These are transactions that parallel one another.  Ideally, they are realistic and factual, from person to person – both as Adults. Parent to Parent is also parallel. Child to Child too. But Adult to Adult works best. Both people want to have a mutually good outcome.

(Crossed)

Crossed transactions can happen when one person misreads the other person’s ego state. Even when one person talks from an Adult stance, the other person might respond from vulnerable feelings (Child) or believing the speaker is being insubordinate (Parent). Not helpful.

(Ulterior)

Here we are into gameplay. There’s a more complex transaction on two levels at once –  social and psychological. And it is important that both people understand what game is being played! Ulterior transactions happen when someone says something but means something else.

N.B: As family, friends, carers, therapists or other supporting professionals, the onus is on us to pay attention and respond in the appropriate way. If and when possible, our goal must be to bring out and engage with the other person’s own Adult self. The best way to do that is with our own.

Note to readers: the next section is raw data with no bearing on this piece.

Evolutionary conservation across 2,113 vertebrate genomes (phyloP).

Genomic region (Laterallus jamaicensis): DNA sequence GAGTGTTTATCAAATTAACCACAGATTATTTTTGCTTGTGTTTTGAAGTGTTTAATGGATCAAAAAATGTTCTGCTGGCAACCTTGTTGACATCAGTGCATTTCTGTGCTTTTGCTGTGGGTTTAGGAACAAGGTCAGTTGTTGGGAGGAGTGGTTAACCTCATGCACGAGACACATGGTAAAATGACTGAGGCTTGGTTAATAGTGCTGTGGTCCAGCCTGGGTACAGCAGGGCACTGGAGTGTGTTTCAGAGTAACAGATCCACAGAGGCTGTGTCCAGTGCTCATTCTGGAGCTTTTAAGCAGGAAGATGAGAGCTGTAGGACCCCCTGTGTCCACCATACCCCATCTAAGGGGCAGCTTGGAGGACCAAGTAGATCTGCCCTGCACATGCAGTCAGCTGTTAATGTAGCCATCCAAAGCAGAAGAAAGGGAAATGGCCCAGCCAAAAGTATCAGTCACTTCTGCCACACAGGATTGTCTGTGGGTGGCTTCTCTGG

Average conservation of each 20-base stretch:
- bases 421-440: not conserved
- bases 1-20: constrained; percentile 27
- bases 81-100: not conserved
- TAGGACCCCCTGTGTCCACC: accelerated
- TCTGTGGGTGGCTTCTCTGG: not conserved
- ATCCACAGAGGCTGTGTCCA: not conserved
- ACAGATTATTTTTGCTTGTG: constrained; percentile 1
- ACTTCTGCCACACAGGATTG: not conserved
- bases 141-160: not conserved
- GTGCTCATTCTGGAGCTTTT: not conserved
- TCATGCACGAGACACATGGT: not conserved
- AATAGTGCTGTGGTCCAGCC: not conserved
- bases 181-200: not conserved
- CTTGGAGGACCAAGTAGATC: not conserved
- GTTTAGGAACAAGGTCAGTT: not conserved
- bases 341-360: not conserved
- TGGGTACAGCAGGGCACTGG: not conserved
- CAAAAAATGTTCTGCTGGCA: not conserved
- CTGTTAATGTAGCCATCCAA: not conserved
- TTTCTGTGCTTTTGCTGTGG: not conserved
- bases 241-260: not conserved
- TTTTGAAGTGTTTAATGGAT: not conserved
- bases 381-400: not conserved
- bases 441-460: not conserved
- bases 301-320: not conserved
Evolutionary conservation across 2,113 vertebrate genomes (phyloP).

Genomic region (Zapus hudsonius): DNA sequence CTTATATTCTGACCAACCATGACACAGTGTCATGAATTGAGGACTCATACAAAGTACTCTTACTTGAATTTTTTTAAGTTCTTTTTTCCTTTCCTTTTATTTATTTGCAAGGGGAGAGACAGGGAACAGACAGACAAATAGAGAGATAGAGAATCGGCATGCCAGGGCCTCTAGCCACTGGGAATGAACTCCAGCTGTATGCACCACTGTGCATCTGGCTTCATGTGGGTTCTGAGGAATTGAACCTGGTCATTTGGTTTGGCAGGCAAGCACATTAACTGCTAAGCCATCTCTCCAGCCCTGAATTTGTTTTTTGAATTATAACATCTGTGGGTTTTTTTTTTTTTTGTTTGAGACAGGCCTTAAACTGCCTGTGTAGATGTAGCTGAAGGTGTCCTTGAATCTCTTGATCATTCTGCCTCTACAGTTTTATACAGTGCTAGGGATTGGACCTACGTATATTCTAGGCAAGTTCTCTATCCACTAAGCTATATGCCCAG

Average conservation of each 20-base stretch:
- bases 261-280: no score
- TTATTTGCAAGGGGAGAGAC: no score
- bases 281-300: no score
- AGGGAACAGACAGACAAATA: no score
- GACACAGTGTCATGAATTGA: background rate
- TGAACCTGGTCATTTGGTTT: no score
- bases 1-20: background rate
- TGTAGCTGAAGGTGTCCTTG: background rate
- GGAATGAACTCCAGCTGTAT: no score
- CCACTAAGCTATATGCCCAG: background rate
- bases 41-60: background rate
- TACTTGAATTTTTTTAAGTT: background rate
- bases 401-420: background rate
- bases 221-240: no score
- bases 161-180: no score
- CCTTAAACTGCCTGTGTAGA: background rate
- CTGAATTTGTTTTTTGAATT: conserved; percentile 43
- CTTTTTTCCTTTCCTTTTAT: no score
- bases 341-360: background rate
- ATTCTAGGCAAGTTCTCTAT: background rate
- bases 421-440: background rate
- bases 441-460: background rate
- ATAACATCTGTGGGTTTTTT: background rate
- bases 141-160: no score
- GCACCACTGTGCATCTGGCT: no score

Until next month, take care. I’ll leave you with a useful presentation by the Latimer Group called The Recipe for Great Communication

Source: Berne, E: “Transactional Analysis in Psychotherapy”

 Grove Press; NEW YORK; 1961

SMART Pacing

 

pacingHappy New Year Everyone!

Here we are at the start of another twelve month cycle. If you’re anyone like me, this thought will have crossed your mind: “Is making a New Year resolution good for me?”

The Problem With Me

My neurologist once told me: “Sean, you can do most things most people can do. The difference is that they only need fuel themselves on one Mars bar. You need two.”